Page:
Quaker Earthcare Witness, a Quaker organization that addresses ecological and social crises from a spiritual perspective, suggests we practice “mindful giving” during the holiday season.  Look for gifts that have little impact on the environment, such as refurbishing furniture or passing on beloved books.  Or, instead of giving things, give a promise of an experience, such as a pledge to take someone dancing or make them a special meal.  Write someone a poem, or play the piano for them.  You can also gift people with a donation to their favorite charity, or membership in an advocacy group that promotes a cause they believe in.  Or give someone an imaginative “coupon book” that might include a free garage-cleanup, lending your car or joining them on a hike.

Last Christmas my ninety-year-old mother gave everyone the most wonderful gifts.  She didn’t know she was practicing “mindful giving,” but she was.  Instead of buying presents for her many grandchildren, she went through her collection of framed artwork, books, kitchen treasures and knickknacks, and found something special for all of them.  Geoffrey, an animal-lover, got the owl bookends carved from green marble; Craig, an electrical engineer, got his great-grandfather’s antique adding machine; college-girl Mary got an oriental jewelry box; and Joe, our pie-maker, got his grandfather’s beloved apron.  Every one of them was touched to have something chosen just for them from their grandparents’ house, and my mother was thrilled to pass useful things on to the next generation.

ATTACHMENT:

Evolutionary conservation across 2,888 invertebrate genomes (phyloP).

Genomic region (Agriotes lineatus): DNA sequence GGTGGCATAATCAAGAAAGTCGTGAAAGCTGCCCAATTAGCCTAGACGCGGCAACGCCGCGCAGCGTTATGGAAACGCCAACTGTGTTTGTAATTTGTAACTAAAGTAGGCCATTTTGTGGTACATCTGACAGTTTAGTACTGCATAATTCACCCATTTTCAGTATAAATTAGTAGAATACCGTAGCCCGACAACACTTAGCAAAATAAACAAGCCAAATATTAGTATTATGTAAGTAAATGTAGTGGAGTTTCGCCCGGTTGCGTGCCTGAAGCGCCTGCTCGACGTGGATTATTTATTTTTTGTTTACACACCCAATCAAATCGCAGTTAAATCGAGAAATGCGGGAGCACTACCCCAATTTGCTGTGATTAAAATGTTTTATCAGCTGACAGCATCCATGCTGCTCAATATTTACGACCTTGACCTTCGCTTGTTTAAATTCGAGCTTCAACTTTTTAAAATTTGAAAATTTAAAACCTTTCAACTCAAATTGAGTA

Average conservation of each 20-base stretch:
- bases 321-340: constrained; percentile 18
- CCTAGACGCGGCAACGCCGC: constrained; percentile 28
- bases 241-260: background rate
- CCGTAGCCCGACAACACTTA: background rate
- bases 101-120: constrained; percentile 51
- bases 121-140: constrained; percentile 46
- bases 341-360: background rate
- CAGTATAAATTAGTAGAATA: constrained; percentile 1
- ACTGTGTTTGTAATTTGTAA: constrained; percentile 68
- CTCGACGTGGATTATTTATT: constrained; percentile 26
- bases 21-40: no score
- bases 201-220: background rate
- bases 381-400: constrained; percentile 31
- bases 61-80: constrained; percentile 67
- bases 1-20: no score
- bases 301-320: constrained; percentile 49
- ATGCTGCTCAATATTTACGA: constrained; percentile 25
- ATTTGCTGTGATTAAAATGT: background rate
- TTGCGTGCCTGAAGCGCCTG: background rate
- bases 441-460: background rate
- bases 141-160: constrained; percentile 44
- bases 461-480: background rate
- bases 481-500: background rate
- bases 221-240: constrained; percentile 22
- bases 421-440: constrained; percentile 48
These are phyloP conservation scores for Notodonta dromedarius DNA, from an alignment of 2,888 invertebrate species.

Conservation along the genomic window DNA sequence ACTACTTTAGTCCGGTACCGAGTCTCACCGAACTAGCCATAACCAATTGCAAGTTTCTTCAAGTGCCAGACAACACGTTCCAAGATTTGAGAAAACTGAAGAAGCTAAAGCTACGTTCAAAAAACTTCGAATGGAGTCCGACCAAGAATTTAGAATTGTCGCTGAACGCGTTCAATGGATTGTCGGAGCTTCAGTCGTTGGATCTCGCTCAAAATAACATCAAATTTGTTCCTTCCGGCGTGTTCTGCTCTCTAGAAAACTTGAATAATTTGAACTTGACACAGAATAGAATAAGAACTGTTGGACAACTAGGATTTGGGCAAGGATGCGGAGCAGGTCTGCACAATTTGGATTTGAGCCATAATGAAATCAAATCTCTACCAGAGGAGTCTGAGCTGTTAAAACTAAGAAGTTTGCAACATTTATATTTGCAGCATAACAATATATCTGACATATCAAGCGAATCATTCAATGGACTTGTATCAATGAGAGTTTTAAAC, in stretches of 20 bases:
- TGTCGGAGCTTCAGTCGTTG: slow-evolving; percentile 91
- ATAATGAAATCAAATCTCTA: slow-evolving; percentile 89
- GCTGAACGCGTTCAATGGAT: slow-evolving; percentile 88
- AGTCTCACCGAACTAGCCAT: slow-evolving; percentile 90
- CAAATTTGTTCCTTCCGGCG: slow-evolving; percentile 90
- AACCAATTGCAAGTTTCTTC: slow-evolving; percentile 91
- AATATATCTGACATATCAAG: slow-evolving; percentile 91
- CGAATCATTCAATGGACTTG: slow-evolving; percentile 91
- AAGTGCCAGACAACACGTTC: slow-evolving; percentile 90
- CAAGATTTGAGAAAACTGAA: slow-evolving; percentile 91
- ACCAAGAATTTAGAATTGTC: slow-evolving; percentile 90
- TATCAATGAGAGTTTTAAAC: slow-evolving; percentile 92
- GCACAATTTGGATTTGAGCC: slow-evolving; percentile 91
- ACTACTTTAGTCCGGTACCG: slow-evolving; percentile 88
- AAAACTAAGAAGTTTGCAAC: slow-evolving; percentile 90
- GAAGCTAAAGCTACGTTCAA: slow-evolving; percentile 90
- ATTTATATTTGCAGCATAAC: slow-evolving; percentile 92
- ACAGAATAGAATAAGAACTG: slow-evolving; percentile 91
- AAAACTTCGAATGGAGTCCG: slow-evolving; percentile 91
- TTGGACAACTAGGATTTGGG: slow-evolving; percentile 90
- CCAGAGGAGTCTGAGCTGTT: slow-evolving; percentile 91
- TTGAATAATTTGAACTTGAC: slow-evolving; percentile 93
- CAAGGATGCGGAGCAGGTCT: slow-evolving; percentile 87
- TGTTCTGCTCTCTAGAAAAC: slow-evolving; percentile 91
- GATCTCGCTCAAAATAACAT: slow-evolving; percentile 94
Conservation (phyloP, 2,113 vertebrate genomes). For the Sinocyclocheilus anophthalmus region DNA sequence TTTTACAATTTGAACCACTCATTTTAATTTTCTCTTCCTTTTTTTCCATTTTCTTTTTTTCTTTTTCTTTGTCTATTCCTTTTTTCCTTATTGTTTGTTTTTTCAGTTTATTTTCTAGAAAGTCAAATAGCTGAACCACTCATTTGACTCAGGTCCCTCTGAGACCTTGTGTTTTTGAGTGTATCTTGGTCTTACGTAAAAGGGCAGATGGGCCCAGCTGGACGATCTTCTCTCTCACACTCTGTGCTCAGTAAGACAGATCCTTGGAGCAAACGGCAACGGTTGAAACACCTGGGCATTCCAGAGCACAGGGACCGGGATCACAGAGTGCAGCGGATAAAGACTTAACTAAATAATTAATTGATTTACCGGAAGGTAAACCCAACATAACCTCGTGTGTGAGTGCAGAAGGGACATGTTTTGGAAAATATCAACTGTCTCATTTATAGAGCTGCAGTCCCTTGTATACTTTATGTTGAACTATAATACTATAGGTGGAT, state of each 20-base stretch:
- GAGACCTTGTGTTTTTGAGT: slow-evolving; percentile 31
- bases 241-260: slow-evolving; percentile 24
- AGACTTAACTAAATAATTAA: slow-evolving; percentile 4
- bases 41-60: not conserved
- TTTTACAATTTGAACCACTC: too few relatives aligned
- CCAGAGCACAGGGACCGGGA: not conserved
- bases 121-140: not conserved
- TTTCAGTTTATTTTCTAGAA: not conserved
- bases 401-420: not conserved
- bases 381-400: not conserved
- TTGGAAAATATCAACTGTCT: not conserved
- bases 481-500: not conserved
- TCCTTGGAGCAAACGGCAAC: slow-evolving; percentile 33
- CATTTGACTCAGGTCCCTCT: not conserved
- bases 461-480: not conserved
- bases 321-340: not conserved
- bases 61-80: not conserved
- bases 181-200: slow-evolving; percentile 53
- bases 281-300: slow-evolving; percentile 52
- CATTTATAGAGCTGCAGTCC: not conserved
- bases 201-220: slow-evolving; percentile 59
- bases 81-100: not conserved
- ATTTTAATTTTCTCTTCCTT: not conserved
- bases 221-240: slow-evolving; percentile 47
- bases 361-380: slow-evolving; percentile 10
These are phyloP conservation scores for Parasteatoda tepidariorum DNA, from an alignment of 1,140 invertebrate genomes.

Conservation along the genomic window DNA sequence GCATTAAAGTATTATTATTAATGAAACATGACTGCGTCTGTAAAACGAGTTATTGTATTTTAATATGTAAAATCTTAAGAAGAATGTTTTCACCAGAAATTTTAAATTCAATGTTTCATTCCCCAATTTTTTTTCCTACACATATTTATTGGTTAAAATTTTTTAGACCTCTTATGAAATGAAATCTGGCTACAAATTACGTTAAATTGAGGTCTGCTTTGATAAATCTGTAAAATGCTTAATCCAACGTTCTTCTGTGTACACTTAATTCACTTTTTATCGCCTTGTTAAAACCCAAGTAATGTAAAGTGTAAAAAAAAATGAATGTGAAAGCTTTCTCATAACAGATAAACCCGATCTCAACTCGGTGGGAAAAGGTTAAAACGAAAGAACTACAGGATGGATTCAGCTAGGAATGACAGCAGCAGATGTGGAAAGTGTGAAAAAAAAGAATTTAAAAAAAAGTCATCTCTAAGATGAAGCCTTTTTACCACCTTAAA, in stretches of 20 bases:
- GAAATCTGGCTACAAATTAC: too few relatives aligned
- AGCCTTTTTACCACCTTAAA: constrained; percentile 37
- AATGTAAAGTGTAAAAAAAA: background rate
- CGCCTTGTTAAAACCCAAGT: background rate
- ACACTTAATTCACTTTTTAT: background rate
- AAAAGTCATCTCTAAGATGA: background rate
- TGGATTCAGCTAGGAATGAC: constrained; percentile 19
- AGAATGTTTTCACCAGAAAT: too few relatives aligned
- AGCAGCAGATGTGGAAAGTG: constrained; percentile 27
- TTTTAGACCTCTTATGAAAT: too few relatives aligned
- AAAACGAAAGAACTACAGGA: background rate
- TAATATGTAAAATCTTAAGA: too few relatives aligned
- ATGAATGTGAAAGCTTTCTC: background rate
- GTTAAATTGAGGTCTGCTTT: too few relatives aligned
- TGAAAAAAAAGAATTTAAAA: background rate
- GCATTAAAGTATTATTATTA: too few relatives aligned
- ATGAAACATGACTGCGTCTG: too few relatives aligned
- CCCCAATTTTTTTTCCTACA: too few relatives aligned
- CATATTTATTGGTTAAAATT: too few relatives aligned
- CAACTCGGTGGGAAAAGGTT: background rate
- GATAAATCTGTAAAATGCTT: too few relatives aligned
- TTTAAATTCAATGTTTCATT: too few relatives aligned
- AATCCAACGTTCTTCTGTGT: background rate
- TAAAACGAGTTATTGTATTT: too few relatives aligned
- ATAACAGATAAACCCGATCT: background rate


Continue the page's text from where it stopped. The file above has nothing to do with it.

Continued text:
When the Three Wise Men brought gold, frankincense and myrrh to the Christ child, they meant them as symbols of honor and respect.  Sometimes I feel we’ve lost the sense of reverence at the heart of gift-giving.  Rather than rejecting gift-giving, perhaps we can embrace it as a chance to show those we love that we know who they are.  Any gift carefully chosen—no matter how small or silly or homemade—can carry the message of love in this sacred season.